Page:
To adjust for potential differences between responders and non-responders, sample probability weights were applied. HMS obtains administrative data from participating institutions, including gender, race/ethnicity, academic level, and grade point average to construct response weights, equal to 1 divided by the estimated probability of response, using a logistic regression to predict the likelihood of response associated with each variable.

Respondents were asked a single binary item (yes/no): As a result of the COVID-19 pandemic, have you experienced any discriminatory or hostile behavior due to your race/ethnicity (or what someone thought was your race/ethnicity)? We examined this question in relation to several mental health outcomes: depression, anxiety, binge drinking, non-suicidal self-injury, and suicidal ideation. We conducted multivariate logistic regression models, adjusting for age and gender, to assess the impact of discrimination on these mental health outcomes.

We focused on binary measures of mental health because most of the measures have been validated based on standard cutoffs. We examined symptoms of depression using the Patient Health Questionnaire (PHQ-9). The PHQ-9 has been validated as internally consistent and highly correlated with clinical diagnosis, including among people of color (7). We used the standard cut off of >15, indicating moderately severe to severe depression. Anxiety was measured using the Generalized Anxiety Disorder-7 scale which has been used in racially diverse samples (8). We used the standard cut off of a score higher than 10, which has been shown to have high specificity and sensitivity in indicating moderate to severe anxiety (8). Binge drinking was assessed dichotomously, with a positive endorsement if respondents reported binge drinking (4 if female and 5 if male alcoholic drinks in a row) at least once during the past 2 weeks. This item originated from the College Alcohol Study and validated in college populations (9). Non-suicidal Self-injury was dichotomized using a positive endorsement of the following item developed for the Healthy Minds Study: In the past year, have you ever done any of the following intentionally: Cut myself, burned myself, punched or banged myself, scratched myself, pulled my hair, bit myself, interfered with wound healing, carved words or symbols into skin, punched or banged an object to hurt myself, other? Suicidal ideation was assessed using the single binary item (yes/no): In the past year, did you ever seriously think about attempting suicide?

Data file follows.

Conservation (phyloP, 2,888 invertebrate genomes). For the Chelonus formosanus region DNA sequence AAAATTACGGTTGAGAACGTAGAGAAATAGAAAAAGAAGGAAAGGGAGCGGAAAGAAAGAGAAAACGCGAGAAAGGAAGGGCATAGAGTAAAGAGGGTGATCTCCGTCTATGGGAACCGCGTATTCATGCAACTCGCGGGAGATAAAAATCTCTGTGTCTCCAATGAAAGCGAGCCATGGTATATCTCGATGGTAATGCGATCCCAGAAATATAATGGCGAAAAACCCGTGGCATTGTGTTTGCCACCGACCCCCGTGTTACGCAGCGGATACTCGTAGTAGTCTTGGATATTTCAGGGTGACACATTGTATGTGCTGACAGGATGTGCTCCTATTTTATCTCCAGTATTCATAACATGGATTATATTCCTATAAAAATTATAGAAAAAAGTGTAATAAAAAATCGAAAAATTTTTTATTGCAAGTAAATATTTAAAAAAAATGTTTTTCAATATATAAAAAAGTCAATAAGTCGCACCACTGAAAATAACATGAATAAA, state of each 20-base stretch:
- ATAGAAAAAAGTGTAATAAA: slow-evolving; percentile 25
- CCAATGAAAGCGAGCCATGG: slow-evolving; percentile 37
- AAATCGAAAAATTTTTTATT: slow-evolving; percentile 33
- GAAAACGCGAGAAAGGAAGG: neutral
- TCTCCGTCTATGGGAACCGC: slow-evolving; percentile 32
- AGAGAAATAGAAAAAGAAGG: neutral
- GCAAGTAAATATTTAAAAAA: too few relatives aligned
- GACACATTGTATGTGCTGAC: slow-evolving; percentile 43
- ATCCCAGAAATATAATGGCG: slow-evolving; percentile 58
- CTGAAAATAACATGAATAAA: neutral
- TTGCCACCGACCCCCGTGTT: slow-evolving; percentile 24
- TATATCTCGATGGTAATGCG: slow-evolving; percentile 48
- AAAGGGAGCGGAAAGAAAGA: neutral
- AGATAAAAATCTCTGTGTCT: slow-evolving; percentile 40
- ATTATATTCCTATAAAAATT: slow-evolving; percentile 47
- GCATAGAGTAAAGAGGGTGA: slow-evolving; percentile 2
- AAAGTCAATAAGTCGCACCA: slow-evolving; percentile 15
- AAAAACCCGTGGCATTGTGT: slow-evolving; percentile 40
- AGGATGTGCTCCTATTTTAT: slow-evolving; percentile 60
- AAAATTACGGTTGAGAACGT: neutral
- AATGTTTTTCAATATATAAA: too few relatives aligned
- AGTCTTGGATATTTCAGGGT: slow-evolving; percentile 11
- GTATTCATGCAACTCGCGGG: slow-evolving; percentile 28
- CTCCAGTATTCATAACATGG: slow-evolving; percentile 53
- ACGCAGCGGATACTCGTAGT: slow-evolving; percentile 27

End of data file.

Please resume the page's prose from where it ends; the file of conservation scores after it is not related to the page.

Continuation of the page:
Among the AAPI students, over a quarter reported experiencing COVID-19 related racial/ethnic discrimination (Table 1). Over two-thirds of respondents who endorsed this item met the criteria for at least one clinically significant mental health condition. Using multivariable logistic regression models, we found that COVID-19 related racial/ethnic discrimination was associated with greater odds of having moderately severe or severe depression, moderate to severe anxiety, any binge drinking over the past 2 weeks, non-suicidal self-injury, and suicidal ideation, adjusting for age and gender (Table 2). Findings are summarized in Figure 1.


Table 1. Associations between COVID-19 related racial/ethnic discrimination and mental health outcomes among American/Pacific Islander students from the Healthy Minds Study, September–December 2020.


Table 2. Multivariable logistic regression models showing the relations between COVID-19 related racial/ethnic discrimination and mental health outcomes among American/Pacific Islander students from the Healthy Minds Study, September– December 2020.


Figure 1. Adjusted odds ratios depicting associations between COVID-19 related racial discrimination and mental health outcomes among Asian American/Pacific Islander students in the Health Minds Study, September–December 2020. All models adjusted for age and gender.


While considerable literature has shown that exposure to racial/ethnic discrimination increases odds of having mental health problems (6, 1012), a growing body of literature has documented the increase in discrimination and stigmatization during the pandemic, especially against Asians across the globe (13, 14). The current study builds on emerging literature by showing the potential mental health effects of racial/ethnic discrimination specifically in the context of COVID-19 pandemic among Asian American college students, which should be factored into the overall health and economic burden of the pandemic. To the best of our knowledge, the specific impact of pandemic-related discrimination has not been studied at the national level, in young and emerging adults who identify as Asian American.